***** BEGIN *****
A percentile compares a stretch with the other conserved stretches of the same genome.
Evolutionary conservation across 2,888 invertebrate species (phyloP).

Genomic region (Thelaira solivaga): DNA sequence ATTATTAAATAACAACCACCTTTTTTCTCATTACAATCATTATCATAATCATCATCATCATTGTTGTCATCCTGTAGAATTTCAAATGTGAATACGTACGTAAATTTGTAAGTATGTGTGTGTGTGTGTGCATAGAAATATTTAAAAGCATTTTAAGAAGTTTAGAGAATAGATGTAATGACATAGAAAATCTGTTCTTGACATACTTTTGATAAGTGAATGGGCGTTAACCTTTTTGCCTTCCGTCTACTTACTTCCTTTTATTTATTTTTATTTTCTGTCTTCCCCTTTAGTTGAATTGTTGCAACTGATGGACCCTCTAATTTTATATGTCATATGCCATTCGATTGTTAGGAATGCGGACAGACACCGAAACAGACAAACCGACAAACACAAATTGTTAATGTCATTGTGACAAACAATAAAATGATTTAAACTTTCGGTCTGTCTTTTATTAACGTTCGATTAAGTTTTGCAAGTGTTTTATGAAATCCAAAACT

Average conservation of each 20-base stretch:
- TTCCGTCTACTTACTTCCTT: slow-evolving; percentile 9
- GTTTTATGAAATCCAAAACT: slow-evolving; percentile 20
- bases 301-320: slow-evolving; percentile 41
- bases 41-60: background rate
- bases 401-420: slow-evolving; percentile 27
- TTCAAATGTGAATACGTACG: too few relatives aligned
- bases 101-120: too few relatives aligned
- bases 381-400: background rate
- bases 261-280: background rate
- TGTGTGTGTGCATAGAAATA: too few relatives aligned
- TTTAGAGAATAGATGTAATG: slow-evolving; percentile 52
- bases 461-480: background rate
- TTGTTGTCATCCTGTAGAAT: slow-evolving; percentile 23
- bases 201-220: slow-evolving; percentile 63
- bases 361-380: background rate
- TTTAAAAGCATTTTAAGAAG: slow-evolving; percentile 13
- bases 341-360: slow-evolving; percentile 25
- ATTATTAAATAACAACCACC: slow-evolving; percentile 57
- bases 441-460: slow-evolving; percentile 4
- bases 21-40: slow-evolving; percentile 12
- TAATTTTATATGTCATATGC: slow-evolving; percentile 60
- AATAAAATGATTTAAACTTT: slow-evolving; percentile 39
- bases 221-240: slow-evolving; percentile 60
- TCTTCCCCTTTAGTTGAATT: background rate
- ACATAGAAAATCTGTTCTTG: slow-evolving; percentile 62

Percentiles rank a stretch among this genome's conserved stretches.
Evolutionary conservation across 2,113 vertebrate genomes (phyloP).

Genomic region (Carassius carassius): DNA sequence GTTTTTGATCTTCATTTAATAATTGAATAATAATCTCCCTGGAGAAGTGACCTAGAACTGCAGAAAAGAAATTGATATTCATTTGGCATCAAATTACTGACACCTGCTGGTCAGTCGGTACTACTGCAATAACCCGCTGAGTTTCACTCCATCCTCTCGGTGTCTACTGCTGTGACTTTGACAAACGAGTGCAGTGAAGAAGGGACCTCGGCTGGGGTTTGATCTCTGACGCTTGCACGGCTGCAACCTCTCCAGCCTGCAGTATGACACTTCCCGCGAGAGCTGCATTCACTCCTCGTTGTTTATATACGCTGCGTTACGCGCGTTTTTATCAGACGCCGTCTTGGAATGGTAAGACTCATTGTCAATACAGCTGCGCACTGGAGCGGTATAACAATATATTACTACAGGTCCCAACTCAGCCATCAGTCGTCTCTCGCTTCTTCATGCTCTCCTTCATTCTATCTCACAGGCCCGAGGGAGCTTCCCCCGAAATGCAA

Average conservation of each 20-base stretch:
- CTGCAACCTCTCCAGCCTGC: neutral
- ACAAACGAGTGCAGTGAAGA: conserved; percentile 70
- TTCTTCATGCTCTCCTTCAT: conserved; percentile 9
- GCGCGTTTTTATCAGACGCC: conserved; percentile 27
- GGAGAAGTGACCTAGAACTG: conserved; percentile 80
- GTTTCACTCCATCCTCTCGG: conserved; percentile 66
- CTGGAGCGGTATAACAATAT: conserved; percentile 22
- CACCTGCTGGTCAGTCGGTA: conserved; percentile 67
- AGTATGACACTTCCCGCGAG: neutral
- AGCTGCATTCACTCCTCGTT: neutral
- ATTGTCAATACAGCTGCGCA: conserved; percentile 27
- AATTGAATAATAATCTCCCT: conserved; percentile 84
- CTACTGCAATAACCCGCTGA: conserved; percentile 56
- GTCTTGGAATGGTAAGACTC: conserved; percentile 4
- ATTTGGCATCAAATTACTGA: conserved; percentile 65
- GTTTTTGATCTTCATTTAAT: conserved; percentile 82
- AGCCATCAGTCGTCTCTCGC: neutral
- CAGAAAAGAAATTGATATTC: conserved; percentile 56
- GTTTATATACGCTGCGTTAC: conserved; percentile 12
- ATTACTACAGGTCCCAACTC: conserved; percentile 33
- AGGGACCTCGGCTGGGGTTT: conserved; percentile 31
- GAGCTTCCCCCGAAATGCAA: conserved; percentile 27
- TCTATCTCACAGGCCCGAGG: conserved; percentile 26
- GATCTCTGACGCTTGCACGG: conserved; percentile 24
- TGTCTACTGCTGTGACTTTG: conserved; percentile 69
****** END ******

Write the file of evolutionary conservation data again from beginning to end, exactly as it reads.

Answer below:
A percentile compares a stretch with the other conserved stretches of the same genome.
Evolutionary conservation across 2,888 invertebrate species (phyloP).

Genomic region (Thelaira solivaga): DNA sequence ATTATTAAATAACAACCACCTTTTTTCTCATTACAATCATTATCATAATCATCATCATCATTGTTGTCATCCTGTAGAATTTCAAATGTGAATACGTACGTAAATTTGTAAGTATGTGTGTGTGTGTGTGCATAGAAATATTTAAAAGCATTTTAAGAAGTTTAGAGAATAGATGTAATGACATAGAAAATCTGTTCTTGACATACTTTTGATAAGTGAATGGGCGTTAACCTTTTTGCCTTCCGTCTACTTACTTCCTTTTATTTATTTTTATTTTCTGTCTTCCCCTTTAGTTGAATTGTTGCAACTGATGGACCCTCTAATTTTATATGTCATATGCCATTCGATTGTTAGGAATGCGGACAGACACCGAAACAGACAAACCGACAAACACAAATTGTTAATGTCATTGTGACAAACAATAAAATGATTTAAACTTTCGGTCTGTCTTTTATTAACGTTCGATTAAGTTTTGCAAGTGTTTTATGAAATCCAAAACT

Average conservation of each 20-base stretch:
- TTCCGTCTACTTACTTCCTT: slow-evolving; percentile 9
- GTTTTATGAAATCCAAAACT: slow-evolving; percentile 20
- bases 301-320: slow-evolving; percentile 41
- bases 41-60: background rate
- bases 401-420: slow-evolving; percentile 27
- TTCAAATGTGAATACGTACG: too few relatives aligned
- bases 101-120: too few relatives aligned
- bases 381-400: background rate
- bases 261-280: background rate
- TGTGTGTGTGCATAGAAATA: too few relatives aligned
- TTTAGAGAATAGATGTAATG: slow-evolving; percentile 52
- bases 461-480: background rate
- TTGTTGTCATCCTGTAGAAT: slow-evolving; percentile 23
- bases 201-220: slow-evolving; percentile 63
- bases 361-380: background rate
- TTTAAAAGCATTTTAAGAAG: slow-evolving; percentile 13
- bases 341-360: slow-evolving; percentile 25
- ATTATTAAATAACAACCACC: slow-evolving; percentile 57
- bases 441-460: slow-evolving; percentile 4
- bases 21-40: slow-evolving; percentile 12
- TAATTTTATATGTCATATGC: slow-evolving; percentile 60
- AATAAAATGATTTAAACTTT: slow-evolving; percentile 39
- bases 221-240: slow-evolving; percentile 60
- TCTTCCCCTTTAGTTGAATT: background rate
- ACATAGAAAATCTGTTCTTG: slow-evolving; percentile 62

Percentiles rank a stretch among this genome's conserved stretches.
Evolutionary conservation across 2,113 vertebrate genomes (phyloP).

Genomic region (Carassius carassius): DNA sequence GTTTTTGATCTTCATTTAATAATTGAATAATAATCTCCCTGGAGAAGTGACCTAGAACTGCAGAAAAGAAATTGATATTCATTTGGCATCAAATTACTGACACCTGCTGGTCAGTCGGTACTACTGCAATAACCCGCTGAGTTTCACTCCATCCTCTCGGTGTCTACTGCTGTGACTTTGACAAACGAGTGCAGTGAAGAAGGGACCTCGGCTGGGGTTTGATCTCTGACGCTTGCACGGCTGCAACCTCTCCAGCCTGCAGTATGACACTTCCCGCGAGAGCTGCATTCACTCCTCGTTGTTTATATACGCTGCGTTACGCGCGTTTTTATCAGACGCCGTCTTGGAATGGTAAGACTCATTGTCAATACAGCTGCGCACTGGAGCGGTATAACAATATATTACTACAGGTCCCAACTCAGCCATCAGTCGTCTCTCGCTTCTTCATGCTCTCCTTCATTCTATCTCACAGGCCCGAGGGAGCTTCCCCCGAAATGCAA

Average conservation of each 20-base stretch:
- CTGCAACCTCTCCAGCCTGC: neutral
- ACAAACGAGTGCAGTGAAGA: conserved; percentile 70
- TTCTTCATGCTCTCCTTCAT: conserved; percentile 9
- GCGCGTTTTTATCAGACGCC: conserved; percentile 27
- GGAGAAGTGACCTAGAACTG: conserved; percentile 80
- GTTTCACTCCATCCTCTCGG: conserved; percentile 66
- CTGGAGCGGTATAACAATAT: conserved; percentile 22
- CACCTGCTGGTCAGTCGGTA: conserved; percentile 67
- AGTATGACACTTCCCGCGAG: neutral
- AGCTGCATTCACTCCTCGTT: neutral
- ATTGTCAATACAGCTGCGCA: conserved; percentile 27
- AATTGAATAATAATCTCCCT: conserved; percentile 84
- CTACTGCAATAACCCGCTGA: conserved; percentile 56
- GTCTTGGAATGGTAAGACTC: conserved; percentile 4
- ATTTGGCATCAAATTACTGA: conserved; percentile 65
- GTTTTTGATCTTCATTTAAT: conserved; percentile 82
- AGCCATCAGTCGTCTCTCGC: neutral
- CAGAAAAGAAATTGATATTC: conserved; percentile 56
- GTTTATATACGCTGCGTTAC: conserved; percentile 12
- ATTACTACAGGTCCCAACTC: conserved; percentile 33
- AGGGACCTCGGCTGGGGTTT: conserved; percentile 31
- GAGCTTCCCCCGAAATGCAA: conserved; percentile 27
- TCTATCTCACAGGCCCGAGG: conserved; percentile 26
- GATCTCTGACGCTTGCACGG: conserved; percentile 24
- TGTCTACTGCTGTGACTTTG: conserved; percentile 69